For 40 years Sesame Street has been teaching children their letters and numbers, but this year the residents of the famed street are teaching kids a new lesson: how to prevent the spread of the H1N1 flu virus, better known as swine flu.
The White House, the Homeland Security Department, the Health and Human Services Department and the Education Department have teamed with the makers of Sesame Street to produce four public service announcements to teach children and families healthy habits that will prevent the spread of the potentially deadly virus. The PSAs can be viewed at www.flu.gov.
The 20-second spots feature Gordon and Elmo talking about topics as how to wash your hands and how to sneeze into your elbow.
Of the spots, HHS Secretary Kathleen Sebelius said:
Younger children and their parents are some of the people most at risk from the new H1N1 flu virus and with schools starting back up again and the weather starting to get colder, we need to do everything we can to get these important messages about how to prevent the spread of the flu out there.â€
This FedLine bloggerâ€™s Sesame Street experience predates Elmo, but I understand heâ€™s pretty popular with the preschool set, so perhaps this will be an effective campaign. But to add authority, I think the spots should have included a visit from the one and only Dr. Grover.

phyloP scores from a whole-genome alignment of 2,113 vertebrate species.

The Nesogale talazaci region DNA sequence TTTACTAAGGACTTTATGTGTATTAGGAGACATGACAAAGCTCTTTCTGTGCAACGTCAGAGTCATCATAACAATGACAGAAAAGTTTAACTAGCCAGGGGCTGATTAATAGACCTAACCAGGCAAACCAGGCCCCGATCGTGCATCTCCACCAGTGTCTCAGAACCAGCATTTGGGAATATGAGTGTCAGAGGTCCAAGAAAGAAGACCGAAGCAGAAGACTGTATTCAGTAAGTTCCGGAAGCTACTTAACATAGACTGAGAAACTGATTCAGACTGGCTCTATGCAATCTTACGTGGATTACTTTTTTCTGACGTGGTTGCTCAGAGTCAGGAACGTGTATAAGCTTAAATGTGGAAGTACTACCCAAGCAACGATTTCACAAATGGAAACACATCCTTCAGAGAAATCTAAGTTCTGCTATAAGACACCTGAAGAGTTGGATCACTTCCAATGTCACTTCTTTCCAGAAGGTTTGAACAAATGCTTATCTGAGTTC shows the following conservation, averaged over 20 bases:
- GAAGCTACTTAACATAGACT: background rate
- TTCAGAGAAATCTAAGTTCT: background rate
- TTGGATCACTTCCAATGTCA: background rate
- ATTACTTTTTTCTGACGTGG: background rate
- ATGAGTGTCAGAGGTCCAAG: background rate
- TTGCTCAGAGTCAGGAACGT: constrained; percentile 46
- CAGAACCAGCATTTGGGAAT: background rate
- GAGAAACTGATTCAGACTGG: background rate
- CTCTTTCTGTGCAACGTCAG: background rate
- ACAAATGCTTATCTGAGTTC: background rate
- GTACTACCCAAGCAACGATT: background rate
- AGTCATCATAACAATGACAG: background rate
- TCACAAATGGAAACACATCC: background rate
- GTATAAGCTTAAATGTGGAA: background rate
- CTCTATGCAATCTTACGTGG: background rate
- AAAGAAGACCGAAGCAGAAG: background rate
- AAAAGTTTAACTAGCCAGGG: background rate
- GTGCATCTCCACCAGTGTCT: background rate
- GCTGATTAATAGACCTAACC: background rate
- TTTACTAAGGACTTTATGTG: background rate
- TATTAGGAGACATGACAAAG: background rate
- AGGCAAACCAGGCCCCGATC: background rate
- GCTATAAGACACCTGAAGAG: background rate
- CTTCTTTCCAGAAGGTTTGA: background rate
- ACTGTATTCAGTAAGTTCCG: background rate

National Preparedness Month starts next week. This year, in addition to stressing the necessary preparations for natural disasters such as hurricanes and wildfires, the focus will be on a new challenge: pandemic flu.
The H1N1 virus (the illness formerly known as swine flu) is expected to come back strong in the fall and agencies have to be prepared to continue operating in the event federal employees become infected, said Josh Sawislak, acting chief of the General Services Administrationâ€™s Office of Emergency Response and Recovery.
For GSA, pandemic preparation is more than making sure federal agencies have enough hand sanitizer to go around, Sawislak said. With a virus that spreads as quickly as H1N1, the agency will also have to ensure it quickly notifies tenants of federally owned and leased space when a fellow fed falls ill with H1N1, while protecting the privacy of the individual, he said.
Preparedness is also about making sure employees are up-to-date on their telework policies and training in case employees need to be quarantined or offices need to close to prevent the spread of the virus, Sawislak said in an interview. GSA sets telework policy for the government and runs telework centers for federal agencies.
â€œItâ€™s important to be equipped and trained to do it and to have other people know how to work with [teleworkers] when theyâ€™re not in the office,â€ Sawislak said.
Sawislak and others will be dispensing this advice, along with personal and professional preparedness tips for pandemic flu and other emergencies, at training events throughout September.
â€œEmbrace the boy scout motto and work hard to â€˜be prepared,â€™â€ Sawislak said.
For more information on disaster and flu preparedness for your home and family, visit Ready.gov.